“Residents speaking against the SUP included Mary Ann and Ashleigh Towne and David Randall, all from Saybrooke; Alexander Kot, leader of Bristow Opposition; Albert Hammond and Laura Arnold, both of Victory Lakes; Tamara and Mike Denegris, both of Victory Lakes; Kimberly Kreswick, a professor at George Mason University, and Jennifer Baucom, Braemar.

“Also voicing objections were Timothy Capps, Bristow; Julian Russell; Kim Tallia, Victory Lakes; Christine Rosenfield, Victory Lakes; Richard Martin, a small buisness owner; Mike Rosenfield. Victory Lakes; Johnatan Towne, a highschool student worried about increased traffic; Jacqueline Davidson, Braemar; Drew Richards. Saybrooke, and Chris Hobbs.

“Addressing the public hearing in favor of the SUP were Pauline Davis, Thomas Jacoby from Westridge; Ron Vannoy of Kettle Run Road; Joe Dragp; Andy Harper, Manassas Park; Dick Leukins, Gainsville; Coleman Childress Manassas; Mark Weaver Bethlehem Road; Betty Duley, Featherbed Lane; Chris Bates, Braemar; Dan Sawyer. Brentsville District, and Mark Presgraves, who has a plumbing buisness in Manassas.

“Others who spoke for granting the SUP included Michael Sawyer, Mountain Road; Michael Wolfrey; New Bristoe Village; Maggie Matthews; Amanda Napolitano; Dan Snow; Sam Snow; Kevin Johnson, Braemar; Chris Goodman; Ed Watkins, Yates Ford Road; James Pollen; Justin Wolfrey; Jim Webber and former Gainesville supervisor Ed Wilbourn.

“Wilbourn pointed out Innovation has no impact on nearby buisnesses, and that other buisnesses do not interfere Innovation. He contended Finley’s proposal has been the victim of a lot of misinformation.

” ‘This is not an asphalt plan. It’s a mixing facility. It meets all the requirements,’ he added.”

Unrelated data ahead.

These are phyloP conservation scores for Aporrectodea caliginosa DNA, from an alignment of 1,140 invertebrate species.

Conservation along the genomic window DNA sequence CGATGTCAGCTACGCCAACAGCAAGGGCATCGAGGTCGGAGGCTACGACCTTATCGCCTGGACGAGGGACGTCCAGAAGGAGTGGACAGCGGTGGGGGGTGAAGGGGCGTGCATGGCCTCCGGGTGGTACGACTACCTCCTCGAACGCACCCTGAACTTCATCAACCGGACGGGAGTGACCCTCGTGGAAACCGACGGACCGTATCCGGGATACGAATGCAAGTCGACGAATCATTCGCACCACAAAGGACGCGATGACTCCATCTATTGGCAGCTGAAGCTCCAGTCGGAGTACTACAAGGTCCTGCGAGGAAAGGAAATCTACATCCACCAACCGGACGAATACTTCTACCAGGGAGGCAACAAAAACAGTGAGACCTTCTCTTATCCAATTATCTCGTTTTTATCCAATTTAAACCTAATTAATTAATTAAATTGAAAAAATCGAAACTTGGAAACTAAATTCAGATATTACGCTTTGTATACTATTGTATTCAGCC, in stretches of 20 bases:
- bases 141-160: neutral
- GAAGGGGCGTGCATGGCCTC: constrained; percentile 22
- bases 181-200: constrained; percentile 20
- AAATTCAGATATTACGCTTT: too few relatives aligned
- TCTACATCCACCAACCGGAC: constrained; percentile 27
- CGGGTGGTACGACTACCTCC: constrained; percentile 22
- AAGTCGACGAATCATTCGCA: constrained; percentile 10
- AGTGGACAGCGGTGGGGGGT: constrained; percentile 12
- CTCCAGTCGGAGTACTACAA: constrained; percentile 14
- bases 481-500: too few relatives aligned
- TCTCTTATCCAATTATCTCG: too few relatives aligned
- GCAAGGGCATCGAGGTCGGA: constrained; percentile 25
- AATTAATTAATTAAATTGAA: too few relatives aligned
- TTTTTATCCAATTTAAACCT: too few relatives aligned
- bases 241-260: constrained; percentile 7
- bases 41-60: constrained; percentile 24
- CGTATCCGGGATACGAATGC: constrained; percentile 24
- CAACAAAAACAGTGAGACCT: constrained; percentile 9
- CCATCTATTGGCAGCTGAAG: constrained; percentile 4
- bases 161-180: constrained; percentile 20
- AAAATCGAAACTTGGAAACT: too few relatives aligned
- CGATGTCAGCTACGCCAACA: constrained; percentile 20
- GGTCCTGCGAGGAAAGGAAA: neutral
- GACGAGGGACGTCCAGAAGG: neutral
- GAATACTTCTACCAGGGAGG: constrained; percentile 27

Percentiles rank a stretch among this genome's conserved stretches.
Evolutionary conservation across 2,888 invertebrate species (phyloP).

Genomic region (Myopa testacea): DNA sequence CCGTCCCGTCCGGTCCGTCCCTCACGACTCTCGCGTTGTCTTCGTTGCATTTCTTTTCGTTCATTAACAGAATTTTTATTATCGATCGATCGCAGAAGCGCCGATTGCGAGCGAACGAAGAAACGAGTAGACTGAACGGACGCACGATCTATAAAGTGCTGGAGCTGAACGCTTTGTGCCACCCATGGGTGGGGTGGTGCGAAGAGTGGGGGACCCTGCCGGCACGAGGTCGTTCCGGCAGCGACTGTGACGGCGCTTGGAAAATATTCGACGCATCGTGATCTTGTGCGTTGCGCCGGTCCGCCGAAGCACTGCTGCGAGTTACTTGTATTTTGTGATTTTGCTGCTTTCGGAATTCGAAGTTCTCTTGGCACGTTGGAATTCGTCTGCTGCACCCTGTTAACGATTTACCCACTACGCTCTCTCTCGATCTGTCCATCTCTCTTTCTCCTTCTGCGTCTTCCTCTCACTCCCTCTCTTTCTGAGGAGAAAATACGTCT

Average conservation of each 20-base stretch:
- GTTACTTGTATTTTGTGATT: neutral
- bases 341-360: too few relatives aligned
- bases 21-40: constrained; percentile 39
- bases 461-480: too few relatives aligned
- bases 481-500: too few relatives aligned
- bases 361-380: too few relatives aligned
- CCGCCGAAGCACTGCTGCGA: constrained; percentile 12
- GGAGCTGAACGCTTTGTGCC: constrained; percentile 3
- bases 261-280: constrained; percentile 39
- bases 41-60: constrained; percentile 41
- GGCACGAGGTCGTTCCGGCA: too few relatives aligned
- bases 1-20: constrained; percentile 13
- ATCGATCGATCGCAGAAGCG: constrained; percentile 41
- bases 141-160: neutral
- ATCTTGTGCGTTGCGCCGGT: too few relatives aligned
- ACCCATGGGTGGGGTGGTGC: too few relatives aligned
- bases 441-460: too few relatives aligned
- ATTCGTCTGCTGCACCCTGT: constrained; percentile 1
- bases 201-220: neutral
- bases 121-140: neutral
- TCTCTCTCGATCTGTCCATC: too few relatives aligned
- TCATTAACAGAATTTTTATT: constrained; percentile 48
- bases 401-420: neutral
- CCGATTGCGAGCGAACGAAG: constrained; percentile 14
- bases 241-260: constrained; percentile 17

E-mail notices to public / exchanges with Board of Supervisors 2-4 Aug 2010

by Bob Pugh and Ralph Stephenson of Prince William Citizens for Balanced Growth

(e-mails read from top to bottom in reverse chronological order)

Dear Mr. Stephenson:

I want to thank you for your email regarding the Avendale development proposal in Prince William County.  I appreciate your taking the time to write to me.

As you may know, last night the Board of Supervisors voted 5 to 3 to approve both the Comprehensive Plan Amendment (CPA) and rezoning for the Avendale proposal.  I voted against the proposal, along with Supervisors Stirrup and Principi.  Unfortunately, the remaining five board members voted to support the project.

Please know that your input was invaluable to me as I considered this matter.  Although we did not prevail on this particular issue, I hope you will continue to contact me in the future with your comments, ideas and concerns.

Again, thank you for contacting me and I look forward to hearing from you again soon.

Sincerely, Mike (4 August 2010)

Michael C. May
Occoquan District Supervisor
2241-B Tackett’s Mill Drive
Woodbridge, Virginia 22192
(703) 792-4643 (phone)
(703) 792-4833 (fax)

From: Ralph Stephenson
Sent: Monday, August 02, 2010 10:56 PM
To: Ralph Stephenson
Subject: Further on Avendale, Including Fiscal Impact Analysis & Dirty Tricks by Supporters

I can scarcely believe it myself, but unfortunately, what Bob Pugh, a friend of mine, says below is true.  You can check it out for yourself [right now at the Gainesville Grizzlies website.]

I urge Chairman Stewart and Supervisor Covington, if they were not a part of this disgrace, to do the following at tomorrow’s BOCS meeting at 7:30 pm:   thoroughly dissassociate themselves from it, apologize to the parents and children of the Gainesville Grizzlies, on behalf of the citizens of Prince William County, for the deception to which they have fallen victim, and explain to them what Avendale really is:  a housing development supported by Brookfield Homes, its employees, and the politicians who rely on its political campaign contributions — not a plan to build four football fields.

If Chairman Stewart and Supervisor Covington are unwilling to right this wrong, which brings our county’s politics to a new low and makes a mockery of its democratic institutions, then I see no conclusion that can be drawn other than that they’re a part of this scandal.